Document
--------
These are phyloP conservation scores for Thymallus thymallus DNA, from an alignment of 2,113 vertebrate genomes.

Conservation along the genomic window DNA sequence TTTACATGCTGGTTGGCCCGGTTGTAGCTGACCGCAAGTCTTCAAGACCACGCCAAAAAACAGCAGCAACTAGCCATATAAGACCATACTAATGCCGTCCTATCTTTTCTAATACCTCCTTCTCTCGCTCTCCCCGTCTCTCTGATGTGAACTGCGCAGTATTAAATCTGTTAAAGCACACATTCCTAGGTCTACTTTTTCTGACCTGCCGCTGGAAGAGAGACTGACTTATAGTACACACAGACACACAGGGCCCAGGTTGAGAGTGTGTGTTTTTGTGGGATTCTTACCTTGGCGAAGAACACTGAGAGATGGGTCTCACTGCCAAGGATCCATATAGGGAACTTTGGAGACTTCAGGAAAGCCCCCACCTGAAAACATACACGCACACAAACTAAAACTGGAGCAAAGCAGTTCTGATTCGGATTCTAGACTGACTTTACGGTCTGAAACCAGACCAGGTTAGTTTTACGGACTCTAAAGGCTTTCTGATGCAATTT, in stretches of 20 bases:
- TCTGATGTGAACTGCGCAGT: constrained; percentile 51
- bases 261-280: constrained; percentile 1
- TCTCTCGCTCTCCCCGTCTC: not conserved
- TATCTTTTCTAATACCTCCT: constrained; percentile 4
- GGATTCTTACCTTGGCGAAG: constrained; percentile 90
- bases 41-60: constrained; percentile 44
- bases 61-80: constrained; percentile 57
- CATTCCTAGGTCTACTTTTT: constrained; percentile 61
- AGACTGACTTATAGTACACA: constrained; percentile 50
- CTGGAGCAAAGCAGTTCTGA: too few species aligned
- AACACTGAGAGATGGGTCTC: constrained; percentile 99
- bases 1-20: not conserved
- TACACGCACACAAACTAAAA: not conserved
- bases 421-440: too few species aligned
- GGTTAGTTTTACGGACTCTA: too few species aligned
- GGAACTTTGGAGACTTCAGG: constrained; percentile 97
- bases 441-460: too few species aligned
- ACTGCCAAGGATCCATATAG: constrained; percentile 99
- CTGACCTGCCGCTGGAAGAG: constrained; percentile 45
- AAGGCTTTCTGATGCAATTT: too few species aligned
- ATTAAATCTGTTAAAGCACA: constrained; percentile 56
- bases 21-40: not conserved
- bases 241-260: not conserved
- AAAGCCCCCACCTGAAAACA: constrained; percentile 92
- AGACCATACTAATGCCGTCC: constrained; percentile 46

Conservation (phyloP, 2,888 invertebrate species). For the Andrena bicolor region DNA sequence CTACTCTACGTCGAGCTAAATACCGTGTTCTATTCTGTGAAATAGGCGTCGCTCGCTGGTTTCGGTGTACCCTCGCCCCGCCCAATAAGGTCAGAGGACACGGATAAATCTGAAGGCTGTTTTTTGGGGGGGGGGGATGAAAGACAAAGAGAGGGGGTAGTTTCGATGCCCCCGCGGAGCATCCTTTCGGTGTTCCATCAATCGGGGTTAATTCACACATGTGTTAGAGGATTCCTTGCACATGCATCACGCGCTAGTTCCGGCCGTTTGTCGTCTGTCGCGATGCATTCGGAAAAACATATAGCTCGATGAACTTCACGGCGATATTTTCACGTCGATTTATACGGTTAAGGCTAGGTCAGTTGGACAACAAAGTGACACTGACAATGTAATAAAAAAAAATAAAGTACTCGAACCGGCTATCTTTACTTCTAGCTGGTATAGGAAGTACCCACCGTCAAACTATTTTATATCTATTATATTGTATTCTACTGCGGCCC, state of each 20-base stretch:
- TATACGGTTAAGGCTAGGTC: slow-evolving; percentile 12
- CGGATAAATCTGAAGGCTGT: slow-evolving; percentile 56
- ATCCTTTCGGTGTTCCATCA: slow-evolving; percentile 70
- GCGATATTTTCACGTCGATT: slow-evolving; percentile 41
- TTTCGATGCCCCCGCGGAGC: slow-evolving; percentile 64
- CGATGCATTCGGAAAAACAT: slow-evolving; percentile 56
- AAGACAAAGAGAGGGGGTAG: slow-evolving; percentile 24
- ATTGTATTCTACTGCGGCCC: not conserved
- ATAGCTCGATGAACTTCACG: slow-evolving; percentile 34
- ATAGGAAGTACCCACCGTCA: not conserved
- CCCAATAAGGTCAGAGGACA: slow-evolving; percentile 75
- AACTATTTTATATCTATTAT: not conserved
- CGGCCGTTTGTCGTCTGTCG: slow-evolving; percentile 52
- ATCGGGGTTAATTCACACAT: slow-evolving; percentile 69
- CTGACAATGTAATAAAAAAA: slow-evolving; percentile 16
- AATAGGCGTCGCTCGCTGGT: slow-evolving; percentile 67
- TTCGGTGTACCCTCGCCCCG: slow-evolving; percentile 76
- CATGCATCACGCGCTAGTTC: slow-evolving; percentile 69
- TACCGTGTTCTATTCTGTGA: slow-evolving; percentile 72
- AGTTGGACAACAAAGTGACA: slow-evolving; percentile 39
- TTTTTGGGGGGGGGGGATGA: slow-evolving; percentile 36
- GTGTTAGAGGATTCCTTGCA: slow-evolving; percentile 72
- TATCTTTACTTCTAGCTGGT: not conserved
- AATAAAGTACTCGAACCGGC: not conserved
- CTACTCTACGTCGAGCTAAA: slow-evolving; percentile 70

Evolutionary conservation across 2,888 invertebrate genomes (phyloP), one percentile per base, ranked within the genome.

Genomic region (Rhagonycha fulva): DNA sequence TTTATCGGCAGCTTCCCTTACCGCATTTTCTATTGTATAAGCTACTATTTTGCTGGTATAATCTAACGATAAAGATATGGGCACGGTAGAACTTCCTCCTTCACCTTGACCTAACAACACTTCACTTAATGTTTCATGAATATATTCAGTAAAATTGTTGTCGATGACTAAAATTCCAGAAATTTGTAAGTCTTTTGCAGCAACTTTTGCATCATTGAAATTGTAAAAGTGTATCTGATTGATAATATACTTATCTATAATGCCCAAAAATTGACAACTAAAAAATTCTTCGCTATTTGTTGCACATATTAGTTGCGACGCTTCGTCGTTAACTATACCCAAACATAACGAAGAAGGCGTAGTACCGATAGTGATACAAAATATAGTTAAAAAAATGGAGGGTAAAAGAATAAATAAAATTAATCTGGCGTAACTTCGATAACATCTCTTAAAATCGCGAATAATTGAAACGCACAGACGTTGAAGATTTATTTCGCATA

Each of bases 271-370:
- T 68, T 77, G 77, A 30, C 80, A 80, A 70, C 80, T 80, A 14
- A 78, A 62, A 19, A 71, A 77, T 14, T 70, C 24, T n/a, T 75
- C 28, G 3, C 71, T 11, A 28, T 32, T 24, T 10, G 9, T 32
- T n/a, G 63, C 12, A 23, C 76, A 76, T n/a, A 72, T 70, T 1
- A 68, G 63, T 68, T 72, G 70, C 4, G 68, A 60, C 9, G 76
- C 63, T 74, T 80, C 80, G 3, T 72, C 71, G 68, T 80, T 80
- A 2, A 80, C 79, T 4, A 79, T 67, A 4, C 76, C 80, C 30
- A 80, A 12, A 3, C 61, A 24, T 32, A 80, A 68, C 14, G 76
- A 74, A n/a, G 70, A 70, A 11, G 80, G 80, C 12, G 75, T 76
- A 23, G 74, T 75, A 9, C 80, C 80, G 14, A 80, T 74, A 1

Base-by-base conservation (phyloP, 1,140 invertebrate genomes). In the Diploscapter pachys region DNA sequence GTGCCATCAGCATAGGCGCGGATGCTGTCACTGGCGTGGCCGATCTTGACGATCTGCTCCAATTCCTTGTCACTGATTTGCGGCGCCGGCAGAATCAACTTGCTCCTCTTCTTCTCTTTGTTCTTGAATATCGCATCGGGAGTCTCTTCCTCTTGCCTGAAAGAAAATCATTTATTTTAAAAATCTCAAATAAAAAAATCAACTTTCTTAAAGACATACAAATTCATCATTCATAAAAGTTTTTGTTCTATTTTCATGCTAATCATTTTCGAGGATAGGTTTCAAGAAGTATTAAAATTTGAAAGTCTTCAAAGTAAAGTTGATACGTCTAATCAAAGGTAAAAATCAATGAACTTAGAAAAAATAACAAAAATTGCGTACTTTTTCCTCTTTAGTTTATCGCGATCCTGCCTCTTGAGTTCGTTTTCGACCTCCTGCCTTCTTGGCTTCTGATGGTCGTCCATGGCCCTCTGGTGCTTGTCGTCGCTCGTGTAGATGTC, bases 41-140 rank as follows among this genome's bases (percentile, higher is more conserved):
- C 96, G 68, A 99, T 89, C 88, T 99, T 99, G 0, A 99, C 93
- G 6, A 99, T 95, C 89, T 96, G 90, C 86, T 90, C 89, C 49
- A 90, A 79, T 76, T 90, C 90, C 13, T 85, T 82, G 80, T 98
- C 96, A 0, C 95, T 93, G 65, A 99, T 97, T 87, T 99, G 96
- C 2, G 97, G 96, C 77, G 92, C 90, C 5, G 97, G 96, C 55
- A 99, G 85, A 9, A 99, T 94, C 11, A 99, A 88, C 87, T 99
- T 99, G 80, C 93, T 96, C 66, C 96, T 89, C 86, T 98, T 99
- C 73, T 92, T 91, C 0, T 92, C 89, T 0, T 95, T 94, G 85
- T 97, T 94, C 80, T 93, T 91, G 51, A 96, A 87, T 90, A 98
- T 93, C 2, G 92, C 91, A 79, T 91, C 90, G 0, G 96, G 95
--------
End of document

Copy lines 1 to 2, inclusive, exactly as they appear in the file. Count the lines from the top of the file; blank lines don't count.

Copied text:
These are phyloP conservation scores for Thymallus thymallus DNA, from an alignment of 2,113 vertebrate genomes.

Conservation along the genomic window DNA sequence TTTACATGCTGGTTGGCCCGGTTGTAGCTGACCGCAAGTCTTCAAGACCACGCCAAAAAACAGCAGCAACTAGCCATATAAGACCATACTAATGCCGTCCTATCTTTTCTAATACCTCCTTCTCTCGCTCTCCCCGTCTCTCTGATGTGAACTGCGCAGTATTAAATCTGTTAAAGCACACATTCCTAGGTCTACTTTTTCTGACCTGCCGCTGGAAGAGAGACTGACTTATAGTACACACAGACACACAGGGCCCAGGTTGAGAGTGTGTGTTTTTGTGGGATTCTTACCTTGGCGAAGAACACTGAGAGATGGGTCTCACTGCCAAGGATCCATATAGGGAACTTTGGAGACTTCAGGAAAGCCCCCACCTGAAAACATACACGCACACAAACTAAAACTGGAGCAAAGCAGTTCTGATTCGGATTCTAGACTGACTTTACGGTCTGAAACCAGACCAGGTTAGTTTTACGGACTCTAAAGGCTTTCTGATGCAATTT, in stretches of 20 bases: